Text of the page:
Mobile Homes and How They Came To Be
There are a few famous sayings that are common and well-known. “Home is where the heart is” and “home is where you lay your head.” Though, axioms aside, a home is defined as a place where one lives permanently. The reason these sayings can be vague in this regard, is that the location of a home doesn’t have to be permanent. Mobile homes have been around for ages, Native Americans used Teepees, which they could break down, and load onto sleds for transport. Their home would be with them regardless of where they had to move. It is obviously much easier to bring these along if possible rather than spend the time to gather the resources and expend the energy to build a new one.
Though, homes in this fashion are not truly mobile beyond the fact that they can be moved. You could dissect a modern-day home and move it piece by piece, which has the same result, but would be a very large undertaking. A true mobile home is one that can be moved with little effort, and little has to be done to prepare them for transport. One of the more famous types, or infamous depending on whom you speak with, of mobile homes is that of Genghis Khan. He ruled his empire entirely from the comforts of his mobile home, an Ox driven Yurt. Now many Mongolians had portable yurts, but few had yurts that were truly mobile, and did not have to be taken down or reconstructed.
A yurt is the traditional dwelling of the nomadic people in Mongolia. It resembles a tent and is structurally made sound by the use of a wooden frame and normally covered by wool felt. There is a stove that is located in the middle of the yurt with the chimney protruding from the center of the roof. The walls inside can be lined with various wools and furs for insulation. This is interesting to note because many emperors, both before and after his time, left their homes behind while on military campaigns. It is also worth noting that few had conquered as much land and as many people as he had. The whole time, he never left his home. This must be a very comforting fact in times of war. A fact that very few would be able to understand, as most did not take their homes with them when venturing into foreign lands.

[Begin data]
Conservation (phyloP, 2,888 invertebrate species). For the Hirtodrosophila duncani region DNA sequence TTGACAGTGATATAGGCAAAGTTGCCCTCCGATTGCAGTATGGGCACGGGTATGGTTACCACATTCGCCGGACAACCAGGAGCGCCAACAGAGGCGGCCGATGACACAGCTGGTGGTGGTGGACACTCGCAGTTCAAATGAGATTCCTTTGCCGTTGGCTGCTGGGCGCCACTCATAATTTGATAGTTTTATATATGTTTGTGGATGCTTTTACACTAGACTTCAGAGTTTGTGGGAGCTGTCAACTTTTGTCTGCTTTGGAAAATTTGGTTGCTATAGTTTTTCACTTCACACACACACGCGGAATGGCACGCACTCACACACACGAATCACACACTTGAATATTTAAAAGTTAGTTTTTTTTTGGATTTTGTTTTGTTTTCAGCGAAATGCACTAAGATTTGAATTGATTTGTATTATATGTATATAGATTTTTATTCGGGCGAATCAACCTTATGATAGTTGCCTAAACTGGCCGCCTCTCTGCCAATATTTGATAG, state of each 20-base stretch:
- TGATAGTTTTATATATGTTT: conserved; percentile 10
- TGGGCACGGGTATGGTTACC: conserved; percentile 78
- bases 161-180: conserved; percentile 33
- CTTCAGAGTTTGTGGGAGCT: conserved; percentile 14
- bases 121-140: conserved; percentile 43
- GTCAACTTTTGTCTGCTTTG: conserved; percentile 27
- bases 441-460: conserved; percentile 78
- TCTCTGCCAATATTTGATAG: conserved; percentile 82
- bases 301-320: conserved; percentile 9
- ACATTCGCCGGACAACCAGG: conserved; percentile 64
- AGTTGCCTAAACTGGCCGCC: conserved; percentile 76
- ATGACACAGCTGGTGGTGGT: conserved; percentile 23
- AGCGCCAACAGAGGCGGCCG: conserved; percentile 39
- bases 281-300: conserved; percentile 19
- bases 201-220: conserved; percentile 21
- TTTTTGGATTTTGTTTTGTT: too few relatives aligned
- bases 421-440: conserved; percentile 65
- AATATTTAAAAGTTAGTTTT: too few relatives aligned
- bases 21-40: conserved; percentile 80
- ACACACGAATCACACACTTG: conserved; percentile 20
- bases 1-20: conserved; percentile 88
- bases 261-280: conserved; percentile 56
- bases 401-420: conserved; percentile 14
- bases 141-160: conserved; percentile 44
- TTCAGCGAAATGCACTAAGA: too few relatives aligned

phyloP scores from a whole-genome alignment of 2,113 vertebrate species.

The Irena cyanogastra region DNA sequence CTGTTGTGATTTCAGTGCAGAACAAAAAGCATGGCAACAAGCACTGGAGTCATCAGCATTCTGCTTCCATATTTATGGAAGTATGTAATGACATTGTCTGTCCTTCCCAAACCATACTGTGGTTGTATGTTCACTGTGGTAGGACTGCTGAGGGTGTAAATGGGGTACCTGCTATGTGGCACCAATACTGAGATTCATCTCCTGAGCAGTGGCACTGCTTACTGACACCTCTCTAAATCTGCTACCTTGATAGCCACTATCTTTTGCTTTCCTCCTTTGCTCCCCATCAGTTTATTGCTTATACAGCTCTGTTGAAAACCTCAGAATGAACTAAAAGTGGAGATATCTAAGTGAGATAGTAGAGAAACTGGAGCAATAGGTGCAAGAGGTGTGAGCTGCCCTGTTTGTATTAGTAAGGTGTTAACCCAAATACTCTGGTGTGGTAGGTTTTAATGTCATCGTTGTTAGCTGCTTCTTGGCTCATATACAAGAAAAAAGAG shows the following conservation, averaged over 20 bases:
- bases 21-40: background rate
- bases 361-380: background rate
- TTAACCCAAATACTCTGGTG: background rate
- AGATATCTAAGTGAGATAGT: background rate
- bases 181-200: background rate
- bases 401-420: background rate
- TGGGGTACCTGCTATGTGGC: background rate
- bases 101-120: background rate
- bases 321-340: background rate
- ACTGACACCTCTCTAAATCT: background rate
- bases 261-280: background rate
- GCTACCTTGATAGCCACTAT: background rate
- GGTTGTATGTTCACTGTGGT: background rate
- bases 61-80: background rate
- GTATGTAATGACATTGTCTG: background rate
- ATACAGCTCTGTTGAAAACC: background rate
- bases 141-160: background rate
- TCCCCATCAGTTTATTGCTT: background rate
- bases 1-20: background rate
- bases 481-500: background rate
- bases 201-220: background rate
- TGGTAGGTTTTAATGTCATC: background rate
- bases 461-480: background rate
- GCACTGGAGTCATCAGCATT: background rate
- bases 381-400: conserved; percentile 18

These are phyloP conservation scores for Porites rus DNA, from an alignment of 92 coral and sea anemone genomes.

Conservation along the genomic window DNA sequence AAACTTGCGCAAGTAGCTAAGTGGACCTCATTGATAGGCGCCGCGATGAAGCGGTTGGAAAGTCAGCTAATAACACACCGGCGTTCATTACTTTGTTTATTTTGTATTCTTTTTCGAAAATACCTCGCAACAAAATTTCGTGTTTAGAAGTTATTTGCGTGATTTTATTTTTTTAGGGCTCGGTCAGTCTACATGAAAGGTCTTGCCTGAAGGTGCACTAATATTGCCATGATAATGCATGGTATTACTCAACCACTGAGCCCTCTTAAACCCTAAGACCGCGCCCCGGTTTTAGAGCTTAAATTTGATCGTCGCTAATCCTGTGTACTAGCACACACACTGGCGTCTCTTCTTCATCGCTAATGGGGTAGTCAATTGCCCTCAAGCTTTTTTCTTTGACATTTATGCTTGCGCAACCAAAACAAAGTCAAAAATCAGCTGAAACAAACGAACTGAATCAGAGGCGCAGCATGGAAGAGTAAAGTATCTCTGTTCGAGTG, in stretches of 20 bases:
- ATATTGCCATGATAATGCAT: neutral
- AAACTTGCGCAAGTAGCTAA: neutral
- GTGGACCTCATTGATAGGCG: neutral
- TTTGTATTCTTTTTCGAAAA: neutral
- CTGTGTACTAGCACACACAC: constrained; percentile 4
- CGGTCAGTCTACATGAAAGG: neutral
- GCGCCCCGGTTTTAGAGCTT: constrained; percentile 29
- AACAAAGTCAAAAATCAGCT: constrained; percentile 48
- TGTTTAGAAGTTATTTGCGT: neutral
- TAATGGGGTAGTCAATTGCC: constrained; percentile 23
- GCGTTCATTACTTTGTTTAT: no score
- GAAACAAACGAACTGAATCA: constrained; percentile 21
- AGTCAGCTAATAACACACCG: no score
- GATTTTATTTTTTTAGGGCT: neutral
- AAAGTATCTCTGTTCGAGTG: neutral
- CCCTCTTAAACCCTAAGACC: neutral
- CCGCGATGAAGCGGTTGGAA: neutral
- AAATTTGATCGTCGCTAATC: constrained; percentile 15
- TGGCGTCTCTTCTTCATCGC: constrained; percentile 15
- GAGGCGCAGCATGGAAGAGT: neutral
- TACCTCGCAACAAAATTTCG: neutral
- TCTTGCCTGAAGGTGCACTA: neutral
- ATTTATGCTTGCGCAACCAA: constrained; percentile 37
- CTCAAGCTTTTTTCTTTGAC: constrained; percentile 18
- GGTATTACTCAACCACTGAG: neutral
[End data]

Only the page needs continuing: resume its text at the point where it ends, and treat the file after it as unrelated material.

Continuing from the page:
A Vardo is a Romani wagon, which was heavily used by British Romani peoples, otherwise known as gypsies. Its use was made popular by circus troupes, as they would frequently have to move around from town to town. Before the creation of the Vardo, the Romani would use regular wagons and create makeshift roofs from bent tree branches and tarps. Though, as the circuses became popular, and the Romani had more disposable income, their mobile homes began to reflect more of their culture.
The Vardo differs from a regular wagon in a few ways. One is that they are regarded as a high cultural point for artistic expression and a masterpiece of woodcraft. They are elaborately designed, with intricate and beautifully crafted décor that is found throughout. There are various types of Vardos, such as Brush Wagon which was used to carry merchandise for merchants, Reading Wagons which were the epitomes of stylish Romani design, and Ledge Wagons which were larger and more spacious. As would be assumed, there was a specific Vardo for any purpose whether that would be a living quarter, transport vehicle, or store front.
What the Vardo was for circus troupes in Britain, Rail-car homes were for traveling circus performers in the United States. Rail-car homes are exactly as the name would imply, homes that can move along railways. Now circus performers were not the only ones who owned these. But as they were quite expensive, not many people found it worthwhile to own them, as they would not be traveling all that frequently. In the early 1900s, railways were being built all across America in an attempt to unify the country. Before the rail race began, if you intended to travel from say New York to California, the trip would take ages, and the travelers would travel in wagons similar to the Romani. But the expanse of America is significantly larger than Britain, even lengthwise. So once rails were being laid, there is no wonder that rail-car homes were being both produced and purchased.
In the end, mobile homes should not have the negative connotation that they usually do. Yes, they are associated with gypsies and carnie folk. But is that even a bad thing? Nowadays, travel trailers are becoming quite popular. People would rather travel with their homes than spend the money to stay in a hotel. You can cook, clean, and relax in something familiar. There are also greater liberties that can be taken when your home is attached to your vehicle. All in all, I believe there needs to be a paradigm shift in our thought of mobile homes. If it was good enough for Genghis Khan…. Why then am I staying in a Motel Six?
The author of this article was Damien S. Wilhelmi, a golden tonged SEO mastermind and wily word wizard. I am writing on behalf of AAMCO Colorado.
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